My favorite place in the world, the Cosmopolitan, is listed at $520. Ouch.
So, if it's me travelling solo, I take the tiny Golden Gate room. If I was travelling with Kim, who likes spending time relaxing in the room and hates Fremont Street, I think I'd give Tropicana a try.
On to ground transportation:
For pretty much anywhere you stay that's not in walking distance, cab fare should run about $15 each way. That's just the way it ends up. I hear that during CES, cabs lines take forever. Uber is rumored to begin service in Vegas in September with the OK of the government. That's going to be an amazing, earth-shaking change to the transportation scene in town, and I've got no idea how it will shake out. I've used Uber before, and if it's live when I'm there for my September and October trips, I can see using it as my way around town.
Express buses will take longer than a cab, but are cheaper, at $8 for a 24-hour pass, or $20 for a 72-hour pass.
Monorail? It'll get you to the Las Vegas Convention Center, but it'll be a walk to the Sands Convention Center. It's either a great choice or a terrible one, depending on your hotel.
For transportation to and from the airport, if you're solo, there's shuttle buses that cost around $15 per person, each way. Cab fare will be $15-$30 with no extra person charges, but you're likely to get longhauled if you're not savvy to the cab drivers' scam. For two people, I'd take a cab. For solo, I'd take the shuttle.
I also searched carrentalsavers.com and found a rental car for five days for $188.17 from E-Z rent a car, including all taxes (but excluding insurance, if you think you need it). I've rented from them before. They didn't seem to clean their cars as well as the big names, but it met my needs. Avoid Fox and Sixt -- they require a shuttle bus to a shuttle bus to get to their locations.
I don't actually have a lot to say about food for you. Vegas has some of the best chefs in the world running their restaurants, but price-wise, you pay for it. When I'm there, it's either food court or high-end foodie place, and rarely somewhere in between. As I alluded to above, don't eat anywhere at Flamingo if you value your health. Once you figure out where you're staying, I can give you some more specific food suggestions. A few random snippets, though: the pancakes at DuPars (on Fremont) and at Eat (just off Fremont) are the best in the world. Earl of Sandwich at Planet Hollywood puts Subway to shame. If you want pizza, the best in town are at Pizza Rock (Fremont) and a secret place inside of Cosmopolitan. Also at Cosmopolitan, China Poblano is my favorite mid-range restaurant in town, with their Chinese-Mexican fusion food. Also at Cosmo, Estiatorio Milos has the best $21 lunch special you'll ever eat, if you like Greek seafood.
And finally, airlines:
In the last two years, I've become a Southwest Airlines fanboy. I've bought into their credit card mileage plan full force, and haven't had a problem with them yet. (I'm flying on them tomorrow with Kim and Krys to Orlando, then to Houston, and then home, so we'll see if I feel the same way afterwards.) Two free bags, reasonable prices, and easy to earn and redeem mileage. Also, there's no fees or penalties for cancelling or rescheduling flights, so I re-book when the price drops. The price difference remains available as credit for a future flight within 12 months.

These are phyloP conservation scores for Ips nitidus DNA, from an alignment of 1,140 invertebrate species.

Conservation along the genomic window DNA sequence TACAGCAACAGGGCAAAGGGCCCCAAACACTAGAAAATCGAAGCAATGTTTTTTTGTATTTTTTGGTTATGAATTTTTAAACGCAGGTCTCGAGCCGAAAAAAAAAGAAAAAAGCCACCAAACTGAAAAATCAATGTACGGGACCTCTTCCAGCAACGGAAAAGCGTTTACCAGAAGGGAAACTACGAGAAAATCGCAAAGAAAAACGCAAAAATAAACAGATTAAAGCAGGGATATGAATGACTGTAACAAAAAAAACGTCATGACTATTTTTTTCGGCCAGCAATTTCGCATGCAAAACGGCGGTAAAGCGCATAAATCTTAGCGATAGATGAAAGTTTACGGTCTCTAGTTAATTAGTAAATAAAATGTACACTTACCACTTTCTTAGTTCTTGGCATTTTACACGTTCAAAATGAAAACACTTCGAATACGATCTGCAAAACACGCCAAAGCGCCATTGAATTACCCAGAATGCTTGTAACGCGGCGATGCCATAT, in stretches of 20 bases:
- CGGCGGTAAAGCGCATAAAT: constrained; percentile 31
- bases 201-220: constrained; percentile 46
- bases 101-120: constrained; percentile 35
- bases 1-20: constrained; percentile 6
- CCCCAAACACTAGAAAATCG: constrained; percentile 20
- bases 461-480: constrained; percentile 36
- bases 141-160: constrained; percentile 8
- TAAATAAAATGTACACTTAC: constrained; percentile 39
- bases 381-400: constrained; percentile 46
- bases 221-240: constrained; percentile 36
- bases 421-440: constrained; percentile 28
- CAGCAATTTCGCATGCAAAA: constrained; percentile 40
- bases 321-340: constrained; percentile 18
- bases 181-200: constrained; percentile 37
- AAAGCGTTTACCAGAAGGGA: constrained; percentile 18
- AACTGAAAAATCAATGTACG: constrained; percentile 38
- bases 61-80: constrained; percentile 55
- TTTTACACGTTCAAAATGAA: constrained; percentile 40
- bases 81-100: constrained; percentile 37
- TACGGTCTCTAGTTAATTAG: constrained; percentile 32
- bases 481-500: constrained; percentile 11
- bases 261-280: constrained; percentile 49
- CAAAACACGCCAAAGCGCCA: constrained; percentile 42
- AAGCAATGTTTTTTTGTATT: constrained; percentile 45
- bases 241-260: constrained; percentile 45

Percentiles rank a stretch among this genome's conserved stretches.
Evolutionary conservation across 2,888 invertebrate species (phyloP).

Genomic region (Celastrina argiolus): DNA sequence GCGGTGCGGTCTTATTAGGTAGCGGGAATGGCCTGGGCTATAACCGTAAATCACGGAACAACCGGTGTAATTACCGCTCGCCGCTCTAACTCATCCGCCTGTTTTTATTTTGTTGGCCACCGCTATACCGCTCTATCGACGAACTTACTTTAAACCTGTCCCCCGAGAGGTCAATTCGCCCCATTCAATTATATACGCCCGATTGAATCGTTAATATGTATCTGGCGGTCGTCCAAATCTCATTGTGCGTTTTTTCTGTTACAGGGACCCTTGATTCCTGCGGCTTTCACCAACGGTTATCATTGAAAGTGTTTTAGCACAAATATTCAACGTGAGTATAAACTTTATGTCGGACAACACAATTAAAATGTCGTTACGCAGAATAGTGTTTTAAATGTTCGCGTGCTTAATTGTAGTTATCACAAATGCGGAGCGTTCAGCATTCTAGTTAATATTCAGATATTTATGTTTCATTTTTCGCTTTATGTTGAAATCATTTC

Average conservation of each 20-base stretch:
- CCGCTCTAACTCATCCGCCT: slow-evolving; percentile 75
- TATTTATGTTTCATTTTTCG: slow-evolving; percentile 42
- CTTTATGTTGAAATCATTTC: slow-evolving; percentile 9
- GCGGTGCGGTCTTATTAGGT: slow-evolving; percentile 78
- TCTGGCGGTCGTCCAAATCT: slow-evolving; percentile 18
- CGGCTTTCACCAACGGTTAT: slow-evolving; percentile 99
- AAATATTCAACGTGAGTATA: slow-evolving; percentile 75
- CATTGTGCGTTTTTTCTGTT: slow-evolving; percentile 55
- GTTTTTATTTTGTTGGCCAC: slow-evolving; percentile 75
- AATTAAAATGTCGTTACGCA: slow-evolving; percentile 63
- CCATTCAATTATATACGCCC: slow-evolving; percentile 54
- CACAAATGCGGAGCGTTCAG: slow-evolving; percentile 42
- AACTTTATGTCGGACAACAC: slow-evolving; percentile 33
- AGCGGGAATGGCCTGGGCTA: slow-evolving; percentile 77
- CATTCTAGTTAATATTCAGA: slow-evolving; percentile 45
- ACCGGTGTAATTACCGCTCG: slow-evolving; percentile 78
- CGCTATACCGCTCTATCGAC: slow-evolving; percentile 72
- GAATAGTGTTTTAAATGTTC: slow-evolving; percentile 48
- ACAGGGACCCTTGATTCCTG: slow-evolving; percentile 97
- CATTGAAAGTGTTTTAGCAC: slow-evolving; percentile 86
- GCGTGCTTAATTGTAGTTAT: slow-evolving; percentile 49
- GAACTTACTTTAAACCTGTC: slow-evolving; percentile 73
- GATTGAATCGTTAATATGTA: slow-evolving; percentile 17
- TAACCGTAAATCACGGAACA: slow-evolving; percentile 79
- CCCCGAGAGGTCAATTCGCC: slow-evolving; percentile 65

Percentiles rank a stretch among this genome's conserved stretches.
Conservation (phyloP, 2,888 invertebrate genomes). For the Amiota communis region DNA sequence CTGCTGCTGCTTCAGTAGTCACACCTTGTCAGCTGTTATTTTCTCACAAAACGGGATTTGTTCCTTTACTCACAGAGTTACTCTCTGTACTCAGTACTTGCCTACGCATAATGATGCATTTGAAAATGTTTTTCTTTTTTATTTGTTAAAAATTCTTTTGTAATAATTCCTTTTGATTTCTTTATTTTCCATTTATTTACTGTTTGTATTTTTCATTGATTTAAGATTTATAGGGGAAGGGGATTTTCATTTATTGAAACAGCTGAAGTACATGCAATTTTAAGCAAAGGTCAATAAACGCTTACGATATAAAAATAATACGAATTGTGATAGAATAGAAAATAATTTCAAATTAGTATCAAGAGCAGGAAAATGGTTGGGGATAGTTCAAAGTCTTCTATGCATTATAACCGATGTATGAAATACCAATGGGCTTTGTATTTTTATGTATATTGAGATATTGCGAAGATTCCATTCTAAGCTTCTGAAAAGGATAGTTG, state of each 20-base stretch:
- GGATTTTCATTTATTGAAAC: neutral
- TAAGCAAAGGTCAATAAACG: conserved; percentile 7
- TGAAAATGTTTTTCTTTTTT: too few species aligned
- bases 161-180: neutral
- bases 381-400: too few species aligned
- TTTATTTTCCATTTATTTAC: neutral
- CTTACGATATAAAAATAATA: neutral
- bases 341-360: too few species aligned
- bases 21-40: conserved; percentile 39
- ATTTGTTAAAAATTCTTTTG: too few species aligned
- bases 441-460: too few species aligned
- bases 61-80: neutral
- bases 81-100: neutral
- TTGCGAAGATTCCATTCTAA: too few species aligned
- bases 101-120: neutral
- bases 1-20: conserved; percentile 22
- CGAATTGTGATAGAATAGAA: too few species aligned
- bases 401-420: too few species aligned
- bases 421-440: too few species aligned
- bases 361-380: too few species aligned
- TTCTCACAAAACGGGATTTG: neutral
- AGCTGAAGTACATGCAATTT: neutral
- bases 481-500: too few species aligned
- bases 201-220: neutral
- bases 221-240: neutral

That said, they're usually a little more expensive than Alaska. For years, the non-refundable price point that I'd jump at was $99 each way, but I haven't seen that in quite a while. Prices go up, I guess. Alaska charges for bags, but on short trips, I can usually get by with a carry-on bag only. I love Virgin America, but wish they would fly a direct route, but they don't, so I'd have to change planes in LA or San Francisco. They've rarely been a good financial choice.
If you're really trying to keep costs down, consider flying Allegiant out of Bellingham, but read all of the fine print. They have very, very low fares, but charge for checked luggage, carry-on luggage, seat selection, beverages, printing boarding passes, and anything else they can get out of you. Also, consider flying out of Portland instead of SeaTac. Sometimes, fares are significantly lower, but that might not offset gas and parking costs. I did it once, and might consider it again.
So, what are the next steps?
Figure out a hotel or two (make sure it's refundable; it usually is) and rental car now, and book them. If prices drop, you can always cancel and rebook.
Start watching airfare. The flights.google.com engine is pretty good, but doesn't include Southwest's fares (Southwest doesn't play ball with the shared airline fare engine). Get a feel for prices, and when they drop down to where you think they won't go any lower, buy your non-refundable flights. Once you do that, you're committed. They say that prices are the lowest 5-8 weeks before departure, but for something as in-demand as flights to Vegas for CES, I imagine that they'll start to go up once companies get their 2016 travel budgets in order. Might be better to get a flight sooner rather than later.
Also, I wrote up this in January for a foodie friend heading to Luxor (http://ruleslawyer.blogspot.com/2015/01/suggestions-for-luxor-resident.html) and this way back in 2010, and it's still pretty relevant (http://ruleslawyer.blogspot.com/2010/12/twenty-tips-for-vegas-noobs-and.html).